Lancaster County personnel are making swift strides to make sure first responders and elder-care facilities have what they need to deal with Covid-19, Edwin Hurston told reporters Thursday in his first appearance at a county news conference.
Hurston is Lancaster County's public health emergency advisor, brought on board last month to help local officials respond to the coronavirus pandemic.
According to Hurston:
- The Lancaster County Emergency Management Agency (LEMA) has filled 84 requests to date for personal protective equipment submitted by first responders and health facilities, distributing more than 73,000 surgical masks, 36,000 N95 masks and 32,000 gowns. Work is ongoing to make sure local organizations and facilities have what they need, Hurston said said.
- LEMA has arranged for an advanced cleaning and disinfection contractor to clean long-term care facilities upon request; so far, 12 have undergone the process;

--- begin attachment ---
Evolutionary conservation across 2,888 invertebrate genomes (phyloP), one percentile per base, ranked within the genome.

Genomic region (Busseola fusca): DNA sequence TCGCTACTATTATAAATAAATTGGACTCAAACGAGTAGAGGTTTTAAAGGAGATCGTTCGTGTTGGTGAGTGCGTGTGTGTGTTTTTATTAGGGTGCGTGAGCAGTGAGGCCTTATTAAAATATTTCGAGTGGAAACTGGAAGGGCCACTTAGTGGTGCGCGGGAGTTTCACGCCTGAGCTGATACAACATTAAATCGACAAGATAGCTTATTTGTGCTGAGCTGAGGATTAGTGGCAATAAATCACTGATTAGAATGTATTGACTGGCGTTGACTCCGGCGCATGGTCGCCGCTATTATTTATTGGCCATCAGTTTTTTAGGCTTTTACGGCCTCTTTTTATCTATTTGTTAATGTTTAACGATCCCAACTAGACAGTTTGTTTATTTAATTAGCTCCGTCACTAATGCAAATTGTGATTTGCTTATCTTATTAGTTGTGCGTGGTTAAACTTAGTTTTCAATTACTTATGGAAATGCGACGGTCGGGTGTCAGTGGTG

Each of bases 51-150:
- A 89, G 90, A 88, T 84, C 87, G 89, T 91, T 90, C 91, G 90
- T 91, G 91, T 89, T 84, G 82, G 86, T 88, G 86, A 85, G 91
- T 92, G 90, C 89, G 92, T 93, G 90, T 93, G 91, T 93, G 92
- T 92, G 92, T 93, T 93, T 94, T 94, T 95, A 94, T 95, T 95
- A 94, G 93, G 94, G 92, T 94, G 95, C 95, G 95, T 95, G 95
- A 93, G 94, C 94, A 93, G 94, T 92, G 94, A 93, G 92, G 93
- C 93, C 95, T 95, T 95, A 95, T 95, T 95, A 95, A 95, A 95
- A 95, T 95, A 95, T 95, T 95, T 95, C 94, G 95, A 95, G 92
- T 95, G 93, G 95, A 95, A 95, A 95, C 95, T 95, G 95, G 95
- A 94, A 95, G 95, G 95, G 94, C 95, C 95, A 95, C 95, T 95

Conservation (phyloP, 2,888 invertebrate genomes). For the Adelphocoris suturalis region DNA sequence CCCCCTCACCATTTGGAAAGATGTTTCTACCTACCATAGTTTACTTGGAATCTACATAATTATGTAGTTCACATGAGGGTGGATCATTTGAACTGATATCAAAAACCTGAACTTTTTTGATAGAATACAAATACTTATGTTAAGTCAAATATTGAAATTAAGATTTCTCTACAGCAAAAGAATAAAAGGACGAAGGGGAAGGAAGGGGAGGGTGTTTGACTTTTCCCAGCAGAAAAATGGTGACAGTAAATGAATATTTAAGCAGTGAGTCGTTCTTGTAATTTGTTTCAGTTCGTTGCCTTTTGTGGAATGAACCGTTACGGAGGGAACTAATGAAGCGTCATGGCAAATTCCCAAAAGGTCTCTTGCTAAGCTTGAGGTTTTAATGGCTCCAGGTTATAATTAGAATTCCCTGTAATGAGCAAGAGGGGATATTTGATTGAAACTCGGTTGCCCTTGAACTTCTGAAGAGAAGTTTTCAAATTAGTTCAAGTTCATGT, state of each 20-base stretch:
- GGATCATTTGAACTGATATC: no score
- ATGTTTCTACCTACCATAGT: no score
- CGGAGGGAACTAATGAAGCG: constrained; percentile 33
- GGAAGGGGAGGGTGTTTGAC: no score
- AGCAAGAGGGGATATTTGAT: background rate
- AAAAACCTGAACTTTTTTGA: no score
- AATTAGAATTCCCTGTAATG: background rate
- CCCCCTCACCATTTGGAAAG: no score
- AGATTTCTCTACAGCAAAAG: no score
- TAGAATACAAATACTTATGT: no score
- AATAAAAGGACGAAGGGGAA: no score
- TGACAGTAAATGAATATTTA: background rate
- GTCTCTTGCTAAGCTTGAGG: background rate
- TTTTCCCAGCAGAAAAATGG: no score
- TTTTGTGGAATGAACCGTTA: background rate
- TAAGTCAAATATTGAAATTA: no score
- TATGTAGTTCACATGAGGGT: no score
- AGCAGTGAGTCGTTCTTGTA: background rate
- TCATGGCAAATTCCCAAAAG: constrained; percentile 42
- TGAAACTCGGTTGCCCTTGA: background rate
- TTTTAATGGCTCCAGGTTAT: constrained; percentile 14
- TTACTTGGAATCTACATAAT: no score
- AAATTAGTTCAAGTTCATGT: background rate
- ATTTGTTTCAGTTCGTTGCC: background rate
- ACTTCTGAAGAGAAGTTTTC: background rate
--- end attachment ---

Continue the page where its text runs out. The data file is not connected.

- The county has arranged for rapid, comprehensive Covid-19 testing for nursing homes;
- The county also has arranged for consultation on Covid-19 best practices. Four site reviews were done by the volunteer Medical Reserve Corps, led by safety expert Joseph Cocciardi. The MRC is a volunteer organization, and that limits its capacity, Hurston said; on Wednesday, the county approved a contract for additional site visits with Cocciardi's firm, Cocciardi & Associates.
The costs of the county's efforts, Hurston said, will be covered by its $95 million in federal CARES Act funding.
Also Thursday, Dr. Michael Ripchinski, chief clinical officer at Penn Medicine Lancaster General Health, said Lancaster County has had five straight days of with 40 or fewer new Covid-19 cases.
"I think that's a reassuring sign," he said.
Ripchinski said LGH is caring for 46 of Lancaster County's Covid-19 inpatients, or 88%. Of those, 14 are in critical care and 6 are on ventilators.
Ripchinski reiterated his statement at Wednesday's commissioners' meeting that the decision to reopen the county is "reserved for" elected officials. As before, he declined to weigh in on whether it's safe.
No matter what the county's declared status is, everyone is responsible for slowing Covid-19 and protecting the community by practicing social distancing, wearing masks and washing their hands, he said.
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